International students come with unique challenges. There are language barriers, culture shock, food differences, and homesickness. They also face variations in educational approaches. In some countries, students are taught to sit silently, listen to lectures, and memorize, while U.S. pedagogy is more interactive. Some international students don’t understand that they are expected to answer questions and offer viewpoints, or they aren’t comfortable with that expectation. Domestic students can sometimes be seen as standoffish.

“Feeling disconnected from home was quite stressful,” says Ga Hyun Lee, a rising third-year student from South Korea at Grinnell College in Grinnell, Iowa, who goes by the name Michelle. “It was embarrassing for me to ask the domestic students for help. I didn’t want to look stupid.”

The specific issues that international students might face and the approaches institutions might use differ depending on a campus’s size, type, or location, college officials say. But the efforts are inherently the same. According to the survey, most institutions’ initiatives for international students focus on student services (56 percent) and social integration (48 percent). Those primary areas are followed by campus facilities, academic issues, affordability concerns, and career outcomes. (See Figure 2.)

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Student services is a focus at Grinnell, where about 18 percent of its students come from overseas. In recent months, Grinnell has seen an uptick in concerns over immigration issues. Officials are spending more time helping students understand their documentation and what is required. “If students can’t deal with—or figure out—the regulations, they will not have time for their academics or to make new friends,” says Karen Edwards, Grinnell’s associate dean and director of international student affairs. “The most important thing is to set the stage for international students to just be students.”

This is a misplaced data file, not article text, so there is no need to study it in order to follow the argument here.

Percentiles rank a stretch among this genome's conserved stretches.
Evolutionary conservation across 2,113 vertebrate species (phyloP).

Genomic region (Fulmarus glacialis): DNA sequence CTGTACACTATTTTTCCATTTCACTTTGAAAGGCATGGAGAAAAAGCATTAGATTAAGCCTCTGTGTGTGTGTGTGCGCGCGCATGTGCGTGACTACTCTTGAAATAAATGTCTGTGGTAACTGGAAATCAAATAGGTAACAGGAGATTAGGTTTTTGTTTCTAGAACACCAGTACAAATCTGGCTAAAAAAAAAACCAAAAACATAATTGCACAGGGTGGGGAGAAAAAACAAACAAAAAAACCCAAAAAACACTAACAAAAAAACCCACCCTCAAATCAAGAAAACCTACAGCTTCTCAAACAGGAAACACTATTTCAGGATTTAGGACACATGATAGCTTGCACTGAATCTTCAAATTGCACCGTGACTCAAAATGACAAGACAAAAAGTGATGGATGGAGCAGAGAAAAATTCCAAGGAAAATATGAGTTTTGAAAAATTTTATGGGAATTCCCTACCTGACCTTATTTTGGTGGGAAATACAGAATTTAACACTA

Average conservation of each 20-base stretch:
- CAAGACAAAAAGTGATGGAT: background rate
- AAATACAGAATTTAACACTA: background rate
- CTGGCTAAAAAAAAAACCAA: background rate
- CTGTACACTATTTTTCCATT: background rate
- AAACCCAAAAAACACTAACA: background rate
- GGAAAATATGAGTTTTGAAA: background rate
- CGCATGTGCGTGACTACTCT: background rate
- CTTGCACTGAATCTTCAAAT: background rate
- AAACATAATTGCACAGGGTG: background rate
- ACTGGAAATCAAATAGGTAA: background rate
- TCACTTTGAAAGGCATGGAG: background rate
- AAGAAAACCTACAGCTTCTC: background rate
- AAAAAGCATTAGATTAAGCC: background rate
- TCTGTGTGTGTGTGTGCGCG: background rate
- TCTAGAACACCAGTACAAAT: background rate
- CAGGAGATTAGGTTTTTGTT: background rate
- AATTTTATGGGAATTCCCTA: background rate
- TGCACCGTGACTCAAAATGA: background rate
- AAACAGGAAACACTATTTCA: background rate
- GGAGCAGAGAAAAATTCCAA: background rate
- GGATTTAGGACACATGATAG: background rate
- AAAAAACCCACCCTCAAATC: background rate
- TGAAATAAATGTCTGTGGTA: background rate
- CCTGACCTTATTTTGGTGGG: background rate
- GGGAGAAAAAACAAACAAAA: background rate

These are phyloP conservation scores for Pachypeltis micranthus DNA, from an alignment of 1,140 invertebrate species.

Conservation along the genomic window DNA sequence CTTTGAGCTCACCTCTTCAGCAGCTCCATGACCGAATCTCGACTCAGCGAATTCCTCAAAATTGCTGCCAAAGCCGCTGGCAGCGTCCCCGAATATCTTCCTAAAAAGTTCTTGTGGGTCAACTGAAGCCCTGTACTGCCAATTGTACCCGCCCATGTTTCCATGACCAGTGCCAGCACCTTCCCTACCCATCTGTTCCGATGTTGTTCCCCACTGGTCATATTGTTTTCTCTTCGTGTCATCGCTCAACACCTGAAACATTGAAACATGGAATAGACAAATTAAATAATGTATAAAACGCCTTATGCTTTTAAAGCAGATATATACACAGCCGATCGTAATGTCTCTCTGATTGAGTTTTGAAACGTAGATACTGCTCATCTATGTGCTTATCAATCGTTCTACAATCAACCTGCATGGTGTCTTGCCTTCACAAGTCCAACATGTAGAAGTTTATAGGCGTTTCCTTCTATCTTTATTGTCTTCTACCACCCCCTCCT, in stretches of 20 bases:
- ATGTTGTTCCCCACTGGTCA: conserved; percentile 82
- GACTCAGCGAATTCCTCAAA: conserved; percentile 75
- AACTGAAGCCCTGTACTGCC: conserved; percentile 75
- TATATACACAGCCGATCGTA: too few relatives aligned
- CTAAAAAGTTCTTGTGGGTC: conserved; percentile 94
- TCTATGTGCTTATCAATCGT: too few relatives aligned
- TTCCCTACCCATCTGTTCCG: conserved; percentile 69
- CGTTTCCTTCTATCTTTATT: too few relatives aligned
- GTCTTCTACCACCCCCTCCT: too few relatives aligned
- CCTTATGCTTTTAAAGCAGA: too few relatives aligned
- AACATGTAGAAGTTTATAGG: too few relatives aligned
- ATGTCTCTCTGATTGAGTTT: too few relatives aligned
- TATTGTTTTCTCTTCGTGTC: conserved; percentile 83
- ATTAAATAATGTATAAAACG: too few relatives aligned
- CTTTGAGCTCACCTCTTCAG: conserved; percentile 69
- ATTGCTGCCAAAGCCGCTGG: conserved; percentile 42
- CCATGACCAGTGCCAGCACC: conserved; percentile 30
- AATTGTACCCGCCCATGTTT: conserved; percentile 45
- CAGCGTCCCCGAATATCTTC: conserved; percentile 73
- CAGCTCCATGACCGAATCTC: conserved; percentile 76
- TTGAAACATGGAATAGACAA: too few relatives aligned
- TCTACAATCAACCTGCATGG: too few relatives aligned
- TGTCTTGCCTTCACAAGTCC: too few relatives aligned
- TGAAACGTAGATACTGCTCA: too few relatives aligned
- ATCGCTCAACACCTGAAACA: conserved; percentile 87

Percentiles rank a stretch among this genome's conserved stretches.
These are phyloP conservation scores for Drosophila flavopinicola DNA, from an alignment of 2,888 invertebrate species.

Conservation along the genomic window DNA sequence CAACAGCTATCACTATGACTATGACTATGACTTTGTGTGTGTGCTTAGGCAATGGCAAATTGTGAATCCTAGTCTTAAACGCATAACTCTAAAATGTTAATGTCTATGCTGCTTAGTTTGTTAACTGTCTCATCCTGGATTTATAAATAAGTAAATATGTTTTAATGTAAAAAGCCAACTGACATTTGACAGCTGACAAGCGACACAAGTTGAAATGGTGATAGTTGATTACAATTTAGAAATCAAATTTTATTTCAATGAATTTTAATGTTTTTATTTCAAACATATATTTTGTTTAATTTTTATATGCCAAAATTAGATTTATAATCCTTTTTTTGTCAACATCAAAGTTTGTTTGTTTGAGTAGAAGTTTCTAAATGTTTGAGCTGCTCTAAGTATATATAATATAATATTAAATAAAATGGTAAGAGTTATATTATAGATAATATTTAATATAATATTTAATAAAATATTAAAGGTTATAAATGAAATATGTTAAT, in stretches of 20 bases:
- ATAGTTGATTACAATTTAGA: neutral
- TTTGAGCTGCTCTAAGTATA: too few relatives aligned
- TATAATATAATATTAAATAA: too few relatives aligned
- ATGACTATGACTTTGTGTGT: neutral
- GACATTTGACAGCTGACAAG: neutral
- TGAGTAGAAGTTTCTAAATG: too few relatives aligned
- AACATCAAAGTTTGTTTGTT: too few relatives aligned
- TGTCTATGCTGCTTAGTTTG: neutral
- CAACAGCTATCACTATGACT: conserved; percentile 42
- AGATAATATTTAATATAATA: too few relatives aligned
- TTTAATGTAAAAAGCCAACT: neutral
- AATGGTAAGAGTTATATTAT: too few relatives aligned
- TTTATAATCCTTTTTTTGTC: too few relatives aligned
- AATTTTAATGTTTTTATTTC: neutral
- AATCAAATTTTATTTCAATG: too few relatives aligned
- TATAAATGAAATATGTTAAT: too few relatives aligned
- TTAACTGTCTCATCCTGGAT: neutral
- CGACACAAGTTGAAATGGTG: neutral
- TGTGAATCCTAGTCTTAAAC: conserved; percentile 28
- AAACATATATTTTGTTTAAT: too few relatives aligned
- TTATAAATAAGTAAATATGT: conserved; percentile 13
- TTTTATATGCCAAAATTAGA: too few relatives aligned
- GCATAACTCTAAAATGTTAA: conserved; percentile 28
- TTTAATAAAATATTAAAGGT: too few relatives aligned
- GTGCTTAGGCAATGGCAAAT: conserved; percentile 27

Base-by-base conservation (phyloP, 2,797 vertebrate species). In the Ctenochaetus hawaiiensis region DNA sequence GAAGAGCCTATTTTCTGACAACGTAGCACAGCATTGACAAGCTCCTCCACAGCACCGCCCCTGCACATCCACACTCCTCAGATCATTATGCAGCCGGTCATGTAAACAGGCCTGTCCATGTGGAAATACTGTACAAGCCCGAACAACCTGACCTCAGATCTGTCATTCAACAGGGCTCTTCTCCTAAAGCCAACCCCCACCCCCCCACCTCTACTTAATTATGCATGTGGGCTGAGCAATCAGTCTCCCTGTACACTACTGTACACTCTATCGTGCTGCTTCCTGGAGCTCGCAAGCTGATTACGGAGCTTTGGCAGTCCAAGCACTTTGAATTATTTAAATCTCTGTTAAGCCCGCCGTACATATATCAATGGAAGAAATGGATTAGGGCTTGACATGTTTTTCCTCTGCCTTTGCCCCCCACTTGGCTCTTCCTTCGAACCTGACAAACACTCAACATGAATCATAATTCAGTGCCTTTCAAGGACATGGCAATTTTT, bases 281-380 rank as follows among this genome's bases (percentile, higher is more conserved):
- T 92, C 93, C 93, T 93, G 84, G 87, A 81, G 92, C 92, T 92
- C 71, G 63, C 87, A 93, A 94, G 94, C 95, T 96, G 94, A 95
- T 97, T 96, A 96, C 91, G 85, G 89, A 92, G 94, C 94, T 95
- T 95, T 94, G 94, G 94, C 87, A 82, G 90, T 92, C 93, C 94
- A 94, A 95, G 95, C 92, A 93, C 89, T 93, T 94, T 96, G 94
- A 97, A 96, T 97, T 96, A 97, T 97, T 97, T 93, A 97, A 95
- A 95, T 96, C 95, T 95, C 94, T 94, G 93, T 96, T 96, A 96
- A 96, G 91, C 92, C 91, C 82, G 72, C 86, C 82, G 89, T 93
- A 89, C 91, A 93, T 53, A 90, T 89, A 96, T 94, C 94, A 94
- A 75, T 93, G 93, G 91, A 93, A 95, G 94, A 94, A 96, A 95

Elsewhere, Lawrence University in Appleton, Wis. acclimates its international students early. Before even setting foot on campus, international students can be matched with an international student in their junior or senior year who can help them prepare for arrival, by discussing questions ranging from what the students need for a Wisconsin winter to what clubs to join. Another program assigns both domestic and international students to groups that meet once a week in the fall semester to discuss such topics as identity, relationships, and social life. “If colleges can develop that sense of family, friendships, and support, it really is helpful,” says Leah McSorley, Lawrence’s associate dean of students for international student services.

Some colleges and universities, however, have found that efforts designed to promote cross-cultural bonding can sometimes miss the mark. Like many institutions, Miami University in Oxford, Ohio invites foreign students to host festivals, symposiums, and events to share their culture with others on the campus. However, a recent survey of students found that such efforts were mainly attracting the students of the featured country. “Cultural events that were well-intentioned actually ended up creating silos instead of bringing together commonalities,” says Megan Gerhardt, an associate professor of management and leadership at Miami.